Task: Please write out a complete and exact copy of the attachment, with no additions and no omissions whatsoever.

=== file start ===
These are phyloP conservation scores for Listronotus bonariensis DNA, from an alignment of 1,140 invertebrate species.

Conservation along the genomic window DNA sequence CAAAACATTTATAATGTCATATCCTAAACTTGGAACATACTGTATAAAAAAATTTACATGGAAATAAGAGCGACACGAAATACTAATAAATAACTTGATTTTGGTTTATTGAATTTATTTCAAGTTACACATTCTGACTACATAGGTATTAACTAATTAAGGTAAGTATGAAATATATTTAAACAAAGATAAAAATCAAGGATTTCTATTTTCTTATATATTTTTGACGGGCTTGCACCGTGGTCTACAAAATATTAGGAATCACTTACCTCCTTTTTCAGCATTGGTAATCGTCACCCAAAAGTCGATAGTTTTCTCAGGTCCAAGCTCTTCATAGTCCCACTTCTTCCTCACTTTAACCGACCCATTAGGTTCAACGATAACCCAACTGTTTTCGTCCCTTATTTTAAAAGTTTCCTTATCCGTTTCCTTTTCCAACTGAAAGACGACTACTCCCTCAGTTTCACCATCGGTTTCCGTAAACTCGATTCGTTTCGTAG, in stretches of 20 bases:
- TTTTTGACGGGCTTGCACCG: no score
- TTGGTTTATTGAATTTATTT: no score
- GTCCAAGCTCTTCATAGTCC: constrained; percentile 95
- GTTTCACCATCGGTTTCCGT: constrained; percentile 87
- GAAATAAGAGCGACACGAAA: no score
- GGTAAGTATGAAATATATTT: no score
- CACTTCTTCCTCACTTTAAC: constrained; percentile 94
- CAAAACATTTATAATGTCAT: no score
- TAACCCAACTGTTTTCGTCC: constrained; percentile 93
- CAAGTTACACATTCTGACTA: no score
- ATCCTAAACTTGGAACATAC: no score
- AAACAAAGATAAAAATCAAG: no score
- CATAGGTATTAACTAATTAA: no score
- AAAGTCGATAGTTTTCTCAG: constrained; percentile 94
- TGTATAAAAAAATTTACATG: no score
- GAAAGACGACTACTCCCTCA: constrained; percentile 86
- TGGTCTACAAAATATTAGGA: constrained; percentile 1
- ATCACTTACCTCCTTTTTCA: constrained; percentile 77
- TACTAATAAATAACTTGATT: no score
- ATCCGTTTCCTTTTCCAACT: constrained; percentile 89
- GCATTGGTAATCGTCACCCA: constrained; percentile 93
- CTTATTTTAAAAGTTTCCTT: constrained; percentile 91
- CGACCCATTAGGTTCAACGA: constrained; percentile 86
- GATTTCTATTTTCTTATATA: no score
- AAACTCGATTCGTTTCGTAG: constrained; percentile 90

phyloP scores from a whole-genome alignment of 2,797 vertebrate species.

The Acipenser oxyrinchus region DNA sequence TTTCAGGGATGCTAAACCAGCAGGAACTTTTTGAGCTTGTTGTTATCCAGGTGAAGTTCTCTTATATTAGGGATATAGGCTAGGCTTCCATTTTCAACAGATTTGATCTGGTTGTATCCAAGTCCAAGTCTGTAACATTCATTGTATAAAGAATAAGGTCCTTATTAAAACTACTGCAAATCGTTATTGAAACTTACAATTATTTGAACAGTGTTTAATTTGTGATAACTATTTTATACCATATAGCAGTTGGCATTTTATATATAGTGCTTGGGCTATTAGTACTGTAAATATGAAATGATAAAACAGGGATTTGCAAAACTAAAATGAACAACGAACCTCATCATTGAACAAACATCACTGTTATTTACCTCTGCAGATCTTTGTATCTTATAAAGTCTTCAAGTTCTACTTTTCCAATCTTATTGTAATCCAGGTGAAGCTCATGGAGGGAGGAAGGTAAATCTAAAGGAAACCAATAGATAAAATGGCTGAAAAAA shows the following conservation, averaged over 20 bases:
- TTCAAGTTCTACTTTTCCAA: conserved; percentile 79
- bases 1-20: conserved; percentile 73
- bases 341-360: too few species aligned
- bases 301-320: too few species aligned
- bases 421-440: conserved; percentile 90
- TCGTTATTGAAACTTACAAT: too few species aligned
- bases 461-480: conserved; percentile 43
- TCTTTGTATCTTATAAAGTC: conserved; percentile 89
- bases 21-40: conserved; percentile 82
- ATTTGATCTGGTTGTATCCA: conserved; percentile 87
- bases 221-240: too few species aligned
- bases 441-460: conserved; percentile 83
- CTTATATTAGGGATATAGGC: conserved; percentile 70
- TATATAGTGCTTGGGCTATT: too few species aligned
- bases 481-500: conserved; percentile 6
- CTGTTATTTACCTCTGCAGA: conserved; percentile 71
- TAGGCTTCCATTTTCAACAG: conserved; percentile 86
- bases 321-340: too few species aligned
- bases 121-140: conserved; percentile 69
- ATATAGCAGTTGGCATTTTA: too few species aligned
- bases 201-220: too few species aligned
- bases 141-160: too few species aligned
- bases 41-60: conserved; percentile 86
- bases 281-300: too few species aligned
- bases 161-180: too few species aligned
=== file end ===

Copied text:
These are phyloP conservation scores for Listronotus bonariensis DNA, from an alignment of 1,140 invertebrate species.

Conservation along the genomic window DNA sequence CAAAACATTTATAATGTCATATCCTAAACTTGGAACATACTGTATAAAAAAATTTACATGGAAATAAGAGCGACACGAAATACTAATAAATAACTTGATTTTGGTTTATTGAATTTATTTCAAGTTACACATTCTGACTACATAGGTATTAACTAATTAAGGTAAGTATGAAATATATTTAAACAAAGATAAAAATCAAGGATTTCTATTTTCTTATATATTTTTGACGGGCTTGCACCGTGGTCTACAAAATATTAGGAATCACTTACCTCCTTTTTCAGCATTGGTAATCGTCACCCAAAAGTCGATAGTTTTCTCAGGTCCAAGCTCTTCATAGTCCCACTTCTTCCTCACTTTAACCGACCCATTAGGTTCAACGATAACCCAACTGTTTTCGTCCCTTATTTTAAAAGTTTCCTTATCCGTTTCCTTTTCCAACTGAAAGACGACTACTCCCTCAGTTTCACCATCGGTTTCCGTAAACTCGATTCGTTTCGTAG, in stretches of 20 bases:
- TTTTTGACGGGCTTGCACCG: no score
- TTGGTTTATTGAATTTATTT: no score
- GTCCAAGCTCTTCATAGTCC: constrained; percentile 95
- GTTTCACCATCGGTTTCCGT: constrained; percentile 87
- GAAATAAGAGCGACACGAAA: no score
- GGTAAGTATGAAATATATTT: no score
- CACTTCTTCCTCACTTTAAC: constrained; percentile 94
- CAAAACATTTATAATGTCAT: no score
- TAACCCAACTGTTTTCGTCC: constrained; percentile 93
- CAAGTTACACATTCTGACTA: no score
- ATCCTAAACTTGGAACATAC: no score
- AAACAAAGATAAAAATCAAG: no score
- CATAGGTATTAACTAATTAA: no score
- AAAGTCGATAGTTTTCTCAG: constrained; percentile 94
- TGTATAAAAAAATTTACATG: no score
- GAAAGACGACTACTCCCTCA: constrained; percentile 86
- TGGTCTACAAAATATTAGGA: constrained; percentile 1
- ATCACTTACCTCCTTTTTCA: constrained; percentile 77
- TACTAATAAATAACTTGATT: no score
- ATCCGTTTCCTTTTCCAACT: constrained; percentile 89
- GCATTGGTAATCGTCACCCA: constrained; percentile 93
- CTTATTTTAAAAGTTTCCTT: constrained; percentile 91
- CGACCCATTAGGTTCAACGA: constrained; percentile 86
- GATTTCTATTTTCTTATATA: no score
- AAACTCGATTCGTTTCGTAG: constrained; percentile 90

phyloP scores from a whole-genome alignment of 2,797 vertebrate species.

The Acipenser oxyrinchus region DNA sequence TTTCAGGGATGCTAAACCAGCAGGAACTTTTTGAGCTTGTTGTTATCCAGGTGAAGTTCTCTTATATTAGGGATATAGGCTAGGCTTCCATTTTCAACAGATTTGATCTGGTTGTATCCAAGTCCAAGTCTGTAACATTCATTGTATAAAGAATAAGGTCCTTATTAAAACTACTGCAAATCGTTATTGAAACTTACAATTATTTGAACAGTGTTTAATTTGTGATAACTATTTTATACCATATAGCAGTTGGCATTTTATATATAGTGCTTGGGCTATTAGTACTGTAAATATGAAATGATAAAACAGGGATTTGCAAAACTAAAATGAACAACGAACCTCATCATTGAACAAACATCACTGTTATTTACCTCTGCAGATCTTTGTATCTTATAAAGTCTTCAAGTTCTACTTTTCCAATCTTATTGTAATCCAGGTGAAGCTCATGGAGGGAGGAAGGTAAATCTAAAGGAAACCAATAGATAAAATGGCTGAAAAAA shows the following conservation, averaged over 20 bases:
- TTCAAGTTCTACTTTTCCAA: conserved; percentile 79
- bases 1-20: conserved; percentile 73
- bases 341-360: too few species aligned
- bases 301-320: too few species aligned
- bases 421-440: conserved; percentile 90
- TCGTTATTGAAACTTACAAT: too few species aligned
- bases 461-480: conserved; percentile 43
- TCTTTGTATCTTATAAAGTC: conserved; percentile 89
- bases 21-40: conserved; percentile 82
- ATTTGATCTGGTTGTATCCA: conserved; percentile 87
- bases 221-240: too few species aligned
- bases 441-460: conserved; percentile 83
- CTTATATTAGGGATATAGGC: conserved; percentile 70
- TATATAGTGCTTGGGCTATT: too few species aligned
- bases 481-500: conserved; percentile 6
- CTGTTATTTACCTCTGCAGA: conserved; percentile 71
- TAGGCTTCCATTTTCAACAG: conserved; percentile 86
- bases 321-340: too few species aligned
- bases 121-140: conserved; percentile 69
- ATATAGCAGTTGGCATTTTA: too few species aligned
- bases 201-220: too few species aligned
- bases 141-160: too few species aligned
- bases 41-60: conserved; percentile 86
- bases 281-300: too few species aligned
- bases 161-180: too few species aligned